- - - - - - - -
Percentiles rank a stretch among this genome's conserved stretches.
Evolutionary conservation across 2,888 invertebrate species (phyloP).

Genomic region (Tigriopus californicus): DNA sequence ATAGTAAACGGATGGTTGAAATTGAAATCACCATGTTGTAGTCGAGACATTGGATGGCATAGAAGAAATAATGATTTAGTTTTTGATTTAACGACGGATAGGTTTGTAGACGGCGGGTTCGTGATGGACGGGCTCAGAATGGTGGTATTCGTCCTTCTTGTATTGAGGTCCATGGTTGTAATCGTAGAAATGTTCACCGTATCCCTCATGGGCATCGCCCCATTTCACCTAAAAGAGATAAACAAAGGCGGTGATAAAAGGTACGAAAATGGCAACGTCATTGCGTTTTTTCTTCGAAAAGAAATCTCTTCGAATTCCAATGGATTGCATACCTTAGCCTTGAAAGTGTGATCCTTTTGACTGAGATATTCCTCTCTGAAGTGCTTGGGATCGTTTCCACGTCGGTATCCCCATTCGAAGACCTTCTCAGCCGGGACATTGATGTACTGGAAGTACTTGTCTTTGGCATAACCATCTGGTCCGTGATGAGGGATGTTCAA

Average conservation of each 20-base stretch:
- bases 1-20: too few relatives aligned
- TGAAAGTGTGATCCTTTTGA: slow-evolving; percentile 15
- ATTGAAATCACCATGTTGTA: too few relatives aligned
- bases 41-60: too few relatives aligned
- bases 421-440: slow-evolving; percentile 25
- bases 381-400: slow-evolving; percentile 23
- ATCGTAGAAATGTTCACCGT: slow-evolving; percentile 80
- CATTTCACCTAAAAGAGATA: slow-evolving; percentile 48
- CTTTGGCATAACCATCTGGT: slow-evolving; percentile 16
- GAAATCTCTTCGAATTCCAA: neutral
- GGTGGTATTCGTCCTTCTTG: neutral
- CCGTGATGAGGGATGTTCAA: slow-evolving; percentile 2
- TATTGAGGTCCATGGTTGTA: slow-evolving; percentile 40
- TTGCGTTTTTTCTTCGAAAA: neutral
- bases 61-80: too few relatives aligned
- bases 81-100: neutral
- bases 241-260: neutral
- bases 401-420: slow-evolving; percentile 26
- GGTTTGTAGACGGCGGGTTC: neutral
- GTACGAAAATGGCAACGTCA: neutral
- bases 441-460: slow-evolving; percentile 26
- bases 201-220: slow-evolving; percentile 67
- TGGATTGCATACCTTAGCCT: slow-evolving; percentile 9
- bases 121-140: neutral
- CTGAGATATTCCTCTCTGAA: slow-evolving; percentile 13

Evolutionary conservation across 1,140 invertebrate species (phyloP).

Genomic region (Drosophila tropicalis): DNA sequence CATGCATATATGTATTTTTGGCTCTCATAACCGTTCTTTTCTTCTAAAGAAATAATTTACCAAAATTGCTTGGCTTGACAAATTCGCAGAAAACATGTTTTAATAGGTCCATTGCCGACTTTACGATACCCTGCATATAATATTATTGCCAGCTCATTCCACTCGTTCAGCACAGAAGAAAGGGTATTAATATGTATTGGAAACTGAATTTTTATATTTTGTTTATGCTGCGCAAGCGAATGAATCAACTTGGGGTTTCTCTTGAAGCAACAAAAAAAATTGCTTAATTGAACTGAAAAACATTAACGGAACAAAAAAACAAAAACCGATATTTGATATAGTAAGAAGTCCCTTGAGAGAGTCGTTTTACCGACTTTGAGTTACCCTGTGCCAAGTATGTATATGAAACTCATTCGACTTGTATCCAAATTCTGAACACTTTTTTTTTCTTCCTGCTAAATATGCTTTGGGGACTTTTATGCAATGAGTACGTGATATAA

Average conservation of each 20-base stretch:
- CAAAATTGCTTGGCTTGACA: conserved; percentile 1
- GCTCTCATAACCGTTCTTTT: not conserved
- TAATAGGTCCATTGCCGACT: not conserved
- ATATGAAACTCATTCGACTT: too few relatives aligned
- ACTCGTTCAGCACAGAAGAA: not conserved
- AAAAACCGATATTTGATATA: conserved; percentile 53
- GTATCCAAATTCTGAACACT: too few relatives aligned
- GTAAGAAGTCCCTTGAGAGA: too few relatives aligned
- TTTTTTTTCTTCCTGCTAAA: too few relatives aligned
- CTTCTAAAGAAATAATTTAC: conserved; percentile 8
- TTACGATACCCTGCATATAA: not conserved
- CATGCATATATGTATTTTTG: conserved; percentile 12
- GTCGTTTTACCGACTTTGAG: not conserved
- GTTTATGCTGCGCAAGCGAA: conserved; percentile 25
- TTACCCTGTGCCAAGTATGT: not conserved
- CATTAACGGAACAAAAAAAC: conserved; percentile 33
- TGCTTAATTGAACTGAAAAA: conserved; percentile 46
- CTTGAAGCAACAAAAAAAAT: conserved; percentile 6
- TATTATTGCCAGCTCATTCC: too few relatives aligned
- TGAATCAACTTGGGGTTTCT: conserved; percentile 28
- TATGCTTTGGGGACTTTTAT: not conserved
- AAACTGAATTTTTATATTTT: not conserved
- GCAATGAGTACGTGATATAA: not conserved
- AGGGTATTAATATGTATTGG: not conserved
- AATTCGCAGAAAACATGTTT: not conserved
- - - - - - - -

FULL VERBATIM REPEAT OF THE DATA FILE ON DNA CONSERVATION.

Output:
Percentiles rank a stretch among this genome's conserved stretches.
Evolutionary conservation across 2,888 invertebrate species (phyloP).

Genomic region (Tigriopus californicus): DNA sequence ATAGTAAACGGATGGTTGAAATTGAAATCACCATGTTGTAGTCGAGACATTGGATGGCATAGAAGAAATAATGATTTAGTTTTTGATTTAACGACGGATAGGTTTGTAGACGGCGGGTTCGTGATGGACGGGCTCAGAATGGTGGTATTCGTCCTTCTTGTATTGAGGTCCATGGTTGTAATCGTAGAAATGTTCACCGTATCCCTCATGGGCATCGCCCCATTTCACCTAAAAGAGATAAACAAAGGCGGTGATAAAAGGTACGAAAATGGCAACGTCATTGCGTTTTTTCTTCGAAAAGAAATCTCTTCGAATTCCAATGGATTGCATACCTTAGCCTTGAAAGTGTGATCCTTTTGACTGAGATATTCCTCTCTGAAGTGCTTGGGATCGTTTCCACGTCGGTATCCCCATTCGAAGACCTTCTCAGCCGGGACATTGATGTACTGGAAGTACTTGTCTTTGGCATAACCATCTGGTCCGTGATGAGGGATGTTCAA

Average conservation of each 20-base stretch:
- bases 1-20: too few relatives aligned
- TGAAAGTGTGATCCTTTTGA: slow-evolving; percentile 15
- ATTGAAATCACCATGTTGTA: too few relatives aligned
- bases 41-60: too few relatives aligned
- bases 421-440: slow-evolving; percentile 25
- bases 381-400: slow-evolving; percentile 23
- ATCGTAGAAATGTTCACCGT: slow-evolving; percentile 80
- CATTTCACCTAAAAGAGATA: slow-evolving; percentile 48
- CTTTGGCATAACCATCTGGT: slow-evolving; percentile 16
- GAAATCTCTTCGAATTCCAA: neutral
- GGTGGTATTCGTCCTTCTTG: neutral
- CCGTGATGAGGGATGTTCAA: slow-evolving; percentile 2
- TATTGAGGTCCATGGTTGTA: slow-evolving; percentile 40
- TTGCGTTTTTTCTTCGAAAA: neutral
- bases 61-80: too few relatives aligned
- bases 81-100: neutral
- bases 241-260: neutral
- bases 401-420: slow-evolving; percentile 26
- GGTTTGTAGACGGCGGGTTC: neutral
- GTACGAAAATGGCAACGTCA: neutral
- bases 441-460: slow-evolving; percentile 26
- bases 201-220: slow-evolving; percentile 67
- TGGATTGCATACCTTAGCCT: slow-evolving; percentile 9
- bases 121-140: neutral
- CTGAGATATTCCTCTCTGAA: slow-evolving; percentile 13

Evolutionary conservation across 1,140 invertebrate species (phyloP).

Genomic region (Drosophila tropicalis): DNA sequence CATGCATATATGTATTTTTGGCTCTCATAACCGTTCTTTTCTTCTAAAGAAATAATTTACCAAAATTGCTTGGCTTGACAAATTCGCAGAAAACATGTTTTAATAGGTCCATTGCCGACTTTACGATACCCTGCATATAATATTATTGCCAGCTCATTCCACTCGTTCAGCACAGAAGAAAGGGTATTAATATGTATTGGAAACTGAATTTTTATATTTTGTTTATGCTGCGCAAGCGAATGAATCAACTTGGGGTTTCTCTTGAAGCAACAAAAAAAATTGCTTAATTGAACTGAAAAACATTAACGGAACAAAAAAACAAAAACCGATATTTGATATAGTAAGAAGTCCCTTGAGAGAGTCGTTTTACCGACTTTGAGTTACCCTGTGCCAAGTATGTATATGAAACTCATTCGACTTGTATCCAAATTCTGAACACTTTTTTTTTCTTCCTGCTAAATATGCTTTGGGGACTTTTATGCAATGAGTACGTGATATAA

Average conservation of each 20-base stretch:
- CAAAATTGCTTGGCTTGACA: conserved; percentile 1
- GCTCTCATAACCGTTCTTTT: not conserved
- TAATAGGTCCATTGCCGACT: not conserved
- ATATGAAACTCATTCGACTT: too few relatives aligned
- ACTCGTTCAGCACAGAAGAA: not conserved
- AAAAACCGATATTTGATATA: conserved; percentile 53
- GTATCCAAATTCTGAACACT: too few relatives aligned
- GTAAGAAGTCCCTTGAGAGA: too few relatives aligned
- TTTTTTTTCTTCCTGCTAAA: too few relatives aligned
- CTTCTAAAGAAATAATTTAC: conserved; percentile 8
- TTACGATACCCTGCATATAA: not conserved
- CATGCATATATGTATTTTTG: conserved; percentile 12
- GTCGTTTTACCGACTTTGAG: not conserved
- GTTTATGCTGCGCAAGCGAA: conserved; percentile 25
- TTACCCTGTGCCAAGTATGT: not conserved
- CATTAACGGAACAAAAAAAC: conserved; percentile 33
- TGCTTAATTGAACTGAAAAA: conserved; percentile 46
- CTTGAAGCAACAAAAAAAAT: conserved; percentile 6
- TATTATTGCCAGCTCATTCC: too few relatives aligned
- TGAATCAACTTGGGGTTTCT: conserved; percentile 28
- TATGCTTTGGGGACTTTTAT: not conserved
- AAACTGAATTTTTATATTTT: not conserved
- GCAATGAGTACGTGATATAA: not conserved
- AGGGTATTAATATGTATTGG: not conserved
- AATTCGCAGAAAACATGTTT: not conserved